By Oliver Trust
BERLIN, Jan. 21 (Xinhua) -- German football is taking up a desperate fight against bad behaviour.
In advance of the second half of the 2019-20 Bundesliga season has the association Deutscher Fussball Bund advised its referees to act more strictly and uncompromised.
After the first matchday after the winter break, German football is in the middle of a controversial debate about a growing number of yellow cards and game bans.
While critics claim referees are losing independence and any margin of personal judgment, supporters see football's integrity in danger.
The head of the German referees, Lutz-Michael Froehlich, said the action was inevitable after the country was struck by a growing number of excesses including attacks on referees in both professional and amateur football.
One of the main reasons for the new instruction is "the exemplary role professional football has for the youth and amateur section," as Froehlich commented.
Over recent months, German amateur football entered the headlines after several severe attacks on referees. Several of them needed medical treatment or had to be taken to hospital.
The associations' attempt is seen as a pilot project as its effect needs to be observed over the coming months.
In the future, any verbal or physical pressure on the referees will be banned, the association announced.
Froehlich said excesses like pack forming and massive protests, beyond across the borders of common sense, had become a habit.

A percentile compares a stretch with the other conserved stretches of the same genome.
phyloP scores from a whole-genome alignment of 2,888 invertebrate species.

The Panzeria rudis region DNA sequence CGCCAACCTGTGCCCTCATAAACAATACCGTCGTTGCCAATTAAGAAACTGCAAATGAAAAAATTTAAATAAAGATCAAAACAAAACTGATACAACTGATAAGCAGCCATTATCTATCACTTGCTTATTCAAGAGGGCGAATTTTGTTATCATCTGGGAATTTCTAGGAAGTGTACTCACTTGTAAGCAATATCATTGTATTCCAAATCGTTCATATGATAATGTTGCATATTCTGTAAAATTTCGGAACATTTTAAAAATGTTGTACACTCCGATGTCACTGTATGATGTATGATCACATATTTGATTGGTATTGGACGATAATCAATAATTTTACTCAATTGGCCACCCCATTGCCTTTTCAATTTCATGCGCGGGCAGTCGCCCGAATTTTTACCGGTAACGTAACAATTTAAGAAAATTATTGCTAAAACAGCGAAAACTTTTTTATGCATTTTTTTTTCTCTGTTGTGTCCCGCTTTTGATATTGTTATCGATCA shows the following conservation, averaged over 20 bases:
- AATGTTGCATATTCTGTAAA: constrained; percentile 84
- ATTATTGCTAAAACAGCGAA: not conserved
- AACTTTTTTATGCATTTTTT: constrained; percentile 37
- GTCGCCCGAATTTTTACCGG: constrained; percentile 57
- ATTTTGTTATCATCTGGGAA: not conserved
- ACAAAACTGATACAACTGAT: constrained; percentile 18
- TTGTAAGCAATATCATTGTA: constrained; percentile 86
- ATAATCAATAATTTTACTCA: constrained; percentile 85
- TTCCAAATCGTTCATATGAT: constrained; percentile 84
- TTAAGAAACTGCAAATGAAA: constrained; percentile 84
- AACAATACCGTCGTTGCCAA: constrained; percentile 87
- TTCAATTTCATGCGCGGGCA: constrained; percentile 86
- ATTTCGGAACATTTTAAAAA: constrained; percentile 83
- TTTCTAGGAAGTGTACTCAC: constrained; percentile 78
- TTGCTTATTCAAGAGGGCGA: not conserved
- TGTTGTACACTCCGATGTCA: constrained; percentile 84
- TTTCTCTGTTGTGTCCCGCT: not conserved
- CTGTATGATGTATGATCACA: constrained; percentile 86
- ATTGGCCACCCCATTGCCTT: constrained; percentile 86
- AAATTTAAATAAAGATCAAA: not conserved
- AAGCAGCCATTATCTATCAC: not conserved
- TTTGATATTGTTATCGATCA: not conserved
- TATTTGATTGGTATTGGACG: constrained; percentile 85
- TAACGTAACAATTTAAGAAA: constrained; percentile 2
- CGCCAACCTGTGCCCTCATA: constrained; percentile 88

The fierce body-check of Frankfurt defender David Abraham against Freiburg coach Christian Streich might have been one of the trigger points.
"The number of unsporting procedures has grown to an extent we can't tolerate anymore," Froehlich added.
Unsporting behaviours includes pack formatting, demanding bans for opponents, cornering the referee, and uncontrolled verbal protesting.
The average number of yellow (and yellow-red) cards grew from 3.6 to 5.1 from the completed 17 matchdays of the first season half to the beginning of the second half.
The association hopes to strengthen respect for referees as it faces a decreasing number of new arrivals considering a referee career. Over the past months, the number of applicants fell by over 20 percent.
Most Bundesliga coaches support the changes, but the approval seems to decline as soon when the own team is affected.
The new rules go in the wrong direction, said Bremen coach Florian Kohfeldt after Werder captain Niklas Moisander saw the yellow-red card in extra time facing Fortuna Duesseldorf after heavily protesting. Referees are losing their independence and room for individual judgment, Kohfeldt stressed.
Mainz coach Achim Beierlorzer said to implement new rules in the middle of a season is not helpful, but the general intention is a must. He doesn't expect problems for the footballers "as they can learn quickly."
The association is determined to continuously apply the chances. "We won't react to every comment, but will push through until the end of the season and then see where it took us. We want the referee to be a partner and need to strengthen its authority," Froehlich said, adding times of disrespect must be over.